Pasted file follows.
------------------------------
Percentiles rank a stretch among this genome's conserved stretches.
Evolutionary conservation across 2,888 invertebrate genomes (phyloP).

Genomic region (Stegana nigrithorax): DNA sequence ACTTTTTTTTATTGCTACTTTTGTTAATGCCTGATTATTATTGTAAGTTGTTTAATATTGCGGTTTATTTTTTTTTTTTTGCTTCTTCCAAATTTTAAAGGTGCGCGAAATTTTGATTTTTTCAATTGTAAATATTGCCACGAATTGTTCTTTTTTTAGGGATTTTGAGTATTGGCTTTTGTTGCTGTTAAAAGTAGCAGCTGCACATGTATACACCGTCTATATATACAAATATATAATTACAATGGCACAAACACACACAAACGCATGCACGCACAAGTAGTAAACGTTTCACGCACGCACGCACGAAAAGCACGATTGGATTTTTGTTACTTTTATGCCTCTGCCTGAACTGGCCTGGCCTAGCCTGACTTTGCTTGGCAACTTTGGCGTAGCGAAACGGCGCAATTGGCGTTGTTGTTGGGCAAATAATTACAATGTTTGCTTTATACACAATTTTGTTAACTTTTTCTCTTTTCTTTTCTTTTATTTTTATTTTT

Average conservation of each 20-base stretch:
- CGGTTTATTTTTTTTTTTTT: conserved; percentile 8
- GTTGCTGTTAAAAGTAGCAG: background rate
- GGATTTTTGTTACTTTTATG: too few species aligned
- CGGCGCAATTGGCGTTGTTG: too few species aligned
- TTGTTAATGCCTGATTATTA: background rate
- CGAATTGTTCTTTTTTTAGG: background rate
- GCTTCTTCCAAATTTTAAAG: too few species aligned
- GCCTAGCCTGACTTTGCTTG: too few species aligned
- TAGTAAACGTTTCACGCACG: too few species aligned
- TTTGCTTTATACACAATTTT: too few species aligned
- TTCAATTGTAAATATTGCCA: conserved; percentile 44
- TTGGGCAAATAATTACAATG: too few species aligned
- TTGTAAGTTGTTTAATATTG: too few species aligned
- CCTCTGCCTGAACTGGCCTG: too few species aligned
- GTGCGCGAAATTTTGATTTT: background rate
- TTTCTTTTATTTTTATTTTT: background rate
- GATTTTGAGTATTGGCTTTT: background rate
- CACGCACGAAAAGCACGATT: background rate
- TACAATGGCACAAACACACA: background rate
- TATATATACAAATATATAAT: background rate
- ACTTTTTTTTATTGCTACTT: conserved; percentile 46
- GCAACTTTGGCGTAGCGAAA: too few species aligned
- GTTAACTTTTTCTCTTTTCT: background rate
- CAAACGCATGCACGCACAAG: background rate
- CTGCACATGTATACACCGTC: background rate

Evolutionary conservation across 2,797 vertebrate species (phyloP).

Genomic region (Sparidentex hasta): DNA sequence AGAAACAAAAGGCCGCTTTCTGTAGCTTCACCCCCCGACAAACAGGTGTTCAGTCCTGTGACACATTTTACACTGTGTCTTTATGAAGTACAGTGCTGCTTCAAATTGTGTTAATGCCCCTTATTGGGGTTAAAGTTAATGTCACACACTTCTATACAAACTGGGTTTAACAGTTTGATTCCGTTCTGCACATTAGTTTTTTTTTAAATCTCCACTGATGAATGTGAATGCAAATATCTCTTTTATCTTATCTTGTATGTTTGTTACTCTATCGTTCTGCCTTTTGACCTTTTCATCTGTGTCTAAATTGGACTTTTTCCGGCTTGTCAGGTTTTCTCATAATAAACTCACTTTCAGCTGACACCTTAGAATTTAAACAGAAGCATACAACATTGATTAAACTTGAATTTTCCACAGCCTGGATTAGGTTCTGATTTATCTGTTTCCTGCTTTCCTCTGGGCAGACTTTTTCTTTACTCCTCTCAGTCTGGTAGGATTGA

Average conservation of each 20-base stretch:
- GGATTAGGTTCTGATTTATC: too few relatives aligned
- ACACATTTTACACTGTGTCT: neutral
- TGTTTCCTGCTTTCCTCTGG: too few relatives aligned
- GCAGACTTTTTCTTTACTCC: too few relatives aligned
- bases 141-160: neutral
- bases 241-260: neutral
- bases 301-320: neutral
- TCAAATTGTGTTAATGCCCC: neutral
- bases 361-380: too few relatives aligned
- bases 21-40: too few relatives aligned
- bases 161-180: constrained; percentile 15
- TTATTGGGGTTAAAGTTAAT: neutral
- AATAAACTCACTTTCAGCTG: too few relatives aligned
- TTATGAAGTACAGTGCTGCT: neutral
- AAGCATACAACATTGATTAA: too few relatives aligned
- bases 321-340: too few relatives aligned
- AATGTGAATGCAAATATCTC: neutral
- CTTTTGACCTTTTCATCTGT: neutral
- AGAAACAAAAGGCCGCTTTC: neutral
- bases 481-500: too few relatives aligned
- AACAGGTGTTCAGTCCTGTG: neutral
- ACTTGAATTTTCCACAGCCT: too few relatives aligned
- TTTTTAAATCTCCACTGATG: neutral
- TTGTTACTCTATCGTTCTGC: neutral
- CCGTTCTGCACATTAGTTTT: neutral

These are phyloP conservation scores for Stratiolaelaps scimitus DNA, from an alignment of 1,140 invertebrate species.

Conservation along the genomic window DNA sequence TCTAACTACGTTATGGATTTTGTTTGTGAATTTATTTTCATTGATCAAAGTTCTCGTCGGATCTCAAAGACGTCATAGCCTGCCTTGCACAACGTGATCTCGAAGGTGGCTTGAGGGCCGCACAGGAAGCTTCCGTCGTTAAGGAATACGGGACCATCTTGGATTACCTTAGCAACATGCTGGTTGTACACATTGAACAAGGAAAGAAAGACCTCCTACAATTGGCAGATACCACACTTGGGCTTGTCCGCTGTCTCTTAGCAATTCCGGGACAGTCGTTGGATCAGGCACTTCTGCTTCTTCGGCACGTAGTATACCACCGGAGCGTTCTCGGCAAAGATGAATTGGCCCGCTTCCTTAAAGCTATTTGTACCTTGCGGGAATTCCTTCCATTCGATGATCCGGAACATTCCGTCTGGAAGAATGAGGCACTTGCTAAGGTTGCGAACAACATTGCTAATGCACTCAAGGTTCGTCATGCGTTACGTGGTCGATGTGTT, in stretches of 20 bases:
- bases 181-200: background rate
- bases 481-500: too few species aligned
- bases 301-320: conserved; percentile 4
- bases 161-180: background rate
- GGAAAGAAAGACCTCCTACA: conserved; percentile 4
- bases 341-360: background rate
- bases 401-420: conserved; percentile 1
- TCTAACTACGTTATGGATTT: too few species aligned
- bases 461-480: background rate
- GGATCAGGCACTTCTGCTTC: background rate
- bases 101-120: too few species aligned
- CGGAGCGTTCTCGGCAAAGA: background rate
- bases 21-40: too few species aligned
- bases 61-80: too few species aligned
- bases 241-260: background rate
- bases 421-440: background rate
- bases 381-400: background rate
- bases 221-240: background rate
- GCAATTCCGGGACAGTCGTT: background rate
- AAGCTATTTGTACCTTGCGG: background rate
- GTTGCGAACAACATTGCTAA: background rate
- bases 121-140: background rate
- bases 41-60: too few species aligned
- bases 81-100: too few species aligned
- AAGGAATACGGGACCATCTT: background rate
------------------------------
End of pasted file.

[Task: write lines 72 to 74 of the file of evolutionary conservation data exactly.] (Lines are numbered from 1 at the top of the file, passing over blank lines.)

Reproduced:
- bases 21-40: too few species aligned
- bases 61-80: too few species aligned
- bases 241-260: background rate